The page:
Latest Disney Dining Show podcast

Discussion in 'The DIS Unplugged Podcast' started by JasonMak2000, Sep 8, 2018.

  1. JasonMak2000

    JasonMak2000 Earning My Ears

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    After listening to 2 shows about the ddp, I am realizing how much there is to talk about with this somewhat polarizing trip option/add-on. There are a lot of topics and sub-topics to address on this subject that probably warrants a little more preparation and structure for this discussion. Obviously there is the financial outlay and how to potentially maximize each plan. There are the emotional and psychological pros and cons. But what about sharing meals, the fact that credits are all pooled together and active day of arrival, credits are based on the number of nights not the number of days, meal plan on split stays, why buffets may be a good or bad option, the addition of specialty drinks this year etc. I am very glad Jackie brought up the point about gratuity. I think that is something that is often not pointed out or thought of by the family that is considering the ddp for the first time. I typically budget $25-50 for tip for each table service reservation. Even with that there are different ways you can pay that gratuity too.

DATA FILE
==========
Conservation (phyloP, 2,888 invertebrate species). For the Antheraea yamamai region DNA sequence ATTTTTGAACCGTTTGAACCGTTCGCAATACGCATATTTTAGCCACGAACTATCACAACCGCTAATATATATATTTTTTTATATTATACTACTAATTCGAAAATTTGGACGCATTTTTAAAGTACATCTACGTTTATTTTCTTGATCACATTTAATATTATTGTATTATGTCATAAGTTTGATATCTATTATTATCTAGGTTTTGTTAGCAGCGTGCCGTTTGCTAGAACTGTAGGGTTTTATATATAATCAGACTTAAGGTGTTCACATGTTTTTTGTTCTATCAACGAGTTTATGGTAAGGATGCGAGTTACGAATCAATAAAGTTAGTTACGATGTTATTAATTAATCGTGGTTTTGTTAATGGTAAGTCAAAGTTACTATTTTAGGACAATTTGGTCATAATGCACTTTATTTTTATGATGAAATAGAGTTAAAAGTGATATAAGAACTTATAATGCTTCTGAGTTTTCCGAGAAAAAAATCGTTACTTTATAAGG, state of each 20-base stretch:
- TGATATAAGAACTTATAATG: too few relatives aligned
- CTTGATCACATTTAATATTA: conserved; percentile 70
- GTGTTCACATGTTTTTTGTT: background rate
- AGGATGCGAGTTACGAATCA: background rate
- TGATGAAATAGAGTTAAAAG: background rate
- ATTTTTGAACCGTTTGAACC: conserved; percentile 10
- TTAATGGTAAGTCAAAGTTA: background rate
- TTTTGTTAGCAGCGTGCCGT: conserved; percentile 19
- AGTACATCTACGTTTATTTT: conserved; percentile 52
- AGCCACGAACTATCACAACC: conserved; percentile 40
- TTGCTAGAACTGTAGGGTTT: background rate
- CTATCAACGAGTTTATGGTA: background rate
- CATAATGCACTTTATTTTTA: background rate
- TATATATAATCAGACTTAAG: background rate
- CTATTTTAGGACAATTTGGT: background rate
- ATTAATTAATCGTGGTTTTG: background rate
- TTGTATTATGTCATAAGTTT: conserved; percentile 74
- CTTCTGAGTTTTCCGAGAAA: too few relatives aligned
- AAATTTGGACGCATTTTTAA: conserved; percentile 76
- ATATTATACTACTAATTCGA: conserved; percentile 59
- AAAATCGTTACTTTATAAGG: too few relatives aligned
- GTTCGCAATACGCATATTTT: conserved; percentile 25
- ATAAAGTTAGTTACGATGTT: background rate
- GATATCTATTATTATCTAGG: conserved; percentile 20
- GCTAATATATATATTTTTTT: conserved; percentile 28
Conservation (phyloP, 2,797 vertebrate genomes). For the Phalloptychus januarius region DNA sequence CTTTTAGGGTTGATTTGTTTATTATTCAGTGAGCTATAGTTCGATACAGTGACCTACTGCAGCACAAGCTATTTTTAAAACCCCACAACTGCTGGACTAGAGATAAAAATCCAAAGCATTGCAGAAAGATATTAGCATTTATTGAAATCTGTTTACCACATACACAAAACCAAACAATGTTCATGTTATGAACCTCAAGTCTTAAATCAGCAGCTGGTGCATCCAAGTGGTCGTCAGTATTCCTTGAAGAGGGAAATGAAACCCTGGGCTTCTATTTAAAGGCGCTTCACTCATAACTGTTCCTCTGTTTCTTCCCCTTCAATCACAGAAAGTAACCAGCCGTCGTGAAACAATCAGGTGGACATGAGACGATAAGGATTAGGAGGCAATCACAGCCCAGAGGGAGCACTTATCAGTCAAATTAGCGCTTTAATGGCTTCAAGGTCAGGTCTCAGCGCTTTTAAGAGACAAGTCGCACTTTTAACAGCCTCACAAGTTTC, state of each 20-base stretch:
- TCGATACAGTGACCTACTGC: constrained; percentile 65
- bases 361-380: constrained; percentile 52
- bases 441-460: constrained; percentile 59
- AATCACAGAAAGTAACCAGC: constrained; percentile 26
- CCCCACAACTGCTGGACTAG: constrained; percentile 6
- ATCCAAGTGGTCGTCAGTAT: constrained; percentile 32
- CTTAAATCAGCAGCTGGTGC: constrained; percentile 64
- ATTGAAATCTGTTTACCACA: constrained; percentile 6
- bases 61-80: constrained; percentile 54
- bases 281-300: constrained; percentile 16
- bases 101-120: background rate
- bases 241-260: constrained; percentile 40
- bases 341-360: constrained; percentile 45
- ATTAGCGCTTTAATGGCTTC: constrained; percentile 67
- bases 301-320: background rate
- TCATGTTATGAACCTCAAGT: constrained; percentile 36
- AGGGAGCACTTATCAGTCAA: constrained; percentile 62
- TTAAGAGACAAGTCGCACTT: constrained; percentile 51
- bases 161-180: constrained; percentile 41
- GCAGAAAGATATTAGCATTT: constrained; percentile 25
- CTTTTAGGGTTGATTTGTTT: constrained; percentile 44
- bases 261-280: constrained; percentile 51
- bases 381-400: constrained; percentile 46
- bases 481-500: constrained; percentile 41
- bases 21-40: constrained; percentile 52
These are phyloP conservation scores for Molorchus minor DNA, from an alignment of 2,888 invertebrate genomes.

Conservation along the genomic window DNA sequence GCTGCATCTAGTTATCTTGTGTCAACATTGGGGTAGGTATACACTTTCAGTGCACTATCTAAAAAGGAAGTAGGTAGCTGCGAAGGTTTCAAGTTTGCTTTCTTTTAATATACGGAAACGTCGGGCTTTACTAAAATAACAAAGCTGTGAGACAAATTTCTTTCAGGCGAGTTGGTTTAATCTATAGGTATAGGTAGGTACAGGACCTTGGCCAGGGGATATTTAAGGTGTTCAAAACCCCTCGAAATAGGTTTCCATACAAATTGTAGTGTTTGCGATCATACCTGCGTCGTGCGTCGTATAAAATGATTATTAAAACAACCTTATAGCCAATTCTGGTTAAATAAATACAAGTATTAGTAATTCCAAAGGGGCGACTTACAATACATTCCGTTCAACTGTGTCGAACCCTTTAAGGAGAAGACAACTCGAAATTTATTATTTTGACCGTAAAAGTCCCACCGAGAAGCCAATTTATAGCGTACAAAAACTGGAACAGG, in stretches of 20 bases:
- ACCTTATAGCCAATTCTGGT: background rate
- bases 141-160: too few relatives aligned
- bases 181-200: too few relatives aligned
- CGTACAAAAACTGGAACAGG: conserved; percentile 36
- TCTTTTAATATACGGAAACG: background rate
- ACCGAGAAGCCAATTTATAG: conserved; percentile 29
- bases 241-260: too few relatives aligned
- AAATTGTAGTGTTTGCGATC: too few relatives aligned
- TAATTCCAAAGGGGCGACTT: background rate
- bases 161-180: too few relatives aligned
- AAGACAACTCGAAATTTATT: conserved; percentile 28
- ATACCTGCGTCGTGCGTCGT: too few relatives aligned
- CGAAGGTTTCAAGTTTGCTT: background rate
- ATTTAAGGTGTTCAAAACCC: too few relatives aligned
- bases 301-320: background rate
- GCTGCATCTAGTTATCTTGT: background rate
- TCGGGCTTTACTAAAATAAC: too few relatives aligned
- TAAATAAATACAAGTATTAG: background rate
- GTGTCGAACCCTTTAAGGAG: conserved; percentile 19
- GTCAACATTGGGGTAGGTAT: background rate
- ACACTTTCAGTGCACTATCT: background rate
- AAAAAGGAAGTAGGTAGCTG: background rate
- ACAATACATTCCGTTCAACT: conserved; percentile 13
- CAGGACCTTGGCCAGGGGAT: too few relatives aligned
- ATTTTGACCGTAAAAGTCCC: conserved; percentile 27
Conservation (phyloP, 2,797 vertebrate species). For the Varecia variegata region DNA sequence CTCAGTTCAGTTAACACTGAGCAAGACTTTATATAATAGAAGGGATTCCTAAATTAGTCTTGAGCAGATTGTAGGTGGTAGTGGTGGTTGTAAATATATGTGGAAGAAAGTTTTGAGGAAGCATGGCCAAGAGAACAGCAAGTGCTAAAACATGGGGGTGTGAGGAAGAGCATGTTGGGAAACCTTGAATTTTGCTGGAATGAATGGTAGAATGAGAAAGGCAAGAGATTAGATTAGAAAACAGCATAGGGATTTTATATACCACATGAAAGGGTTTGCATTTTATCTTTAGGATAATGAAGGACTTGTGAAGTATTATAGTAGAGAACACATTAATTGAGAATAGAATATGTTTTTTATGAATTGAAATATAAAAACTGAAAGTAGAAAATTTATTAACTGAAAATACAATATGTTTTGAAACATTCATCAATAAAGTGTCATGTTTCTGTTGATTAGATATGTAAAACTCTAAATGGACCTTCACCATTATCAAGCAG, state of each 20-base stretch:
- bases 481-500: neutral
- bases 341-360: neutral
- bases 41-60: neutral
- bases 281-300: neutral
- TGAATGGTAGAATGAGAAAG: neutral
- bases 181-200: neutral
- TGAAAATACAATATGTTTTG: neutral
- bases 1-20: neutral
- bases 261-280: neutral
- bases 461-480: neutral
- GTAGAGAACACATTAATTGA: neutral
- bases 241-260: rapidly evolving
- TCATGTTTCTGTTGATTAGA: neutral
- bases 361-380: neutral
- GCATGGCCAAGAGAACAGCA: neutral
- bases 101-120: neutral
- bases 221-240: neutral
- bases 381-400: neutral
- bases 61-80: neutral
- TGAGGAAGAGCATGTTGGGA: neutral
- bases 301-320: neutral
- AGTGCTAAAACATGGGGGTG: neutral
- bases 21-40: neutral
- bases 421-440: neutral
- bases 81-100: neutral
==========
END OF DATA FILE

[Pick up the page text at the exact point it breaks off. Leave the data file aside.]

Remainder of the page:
I know you can find all this info on the boards but I would love a more thorough discussion of this topic by the dis crew. Just my opinion.
     
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  2. TheMaxRebo

    TheMaxRebo DIS Veteran

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    I agree and am glad they at least did a 2nd show and glad they brought Jackie into the mix ... the challenge is that I feel it is so personal to an individual or an individual family that it is hard to cover every aspect or angle

    I think it comes down to how much you value having your meals pre-paid and if that "frees" you to be more comfortable ordering everything on the menu ... OR does it make things more restrictive to you as you feel you *have* to order the most expensive thing or you *have* to eat a full meal b/c you paid for it but you really just want an appetizer, etc.

    I too am glad Jackie brought up the aspect of still having to pay gratuities - I think so often it gets phrased as "you have everything pre-paid and don't have to pay anything at the time you eat!!!' - but that is not exactly correct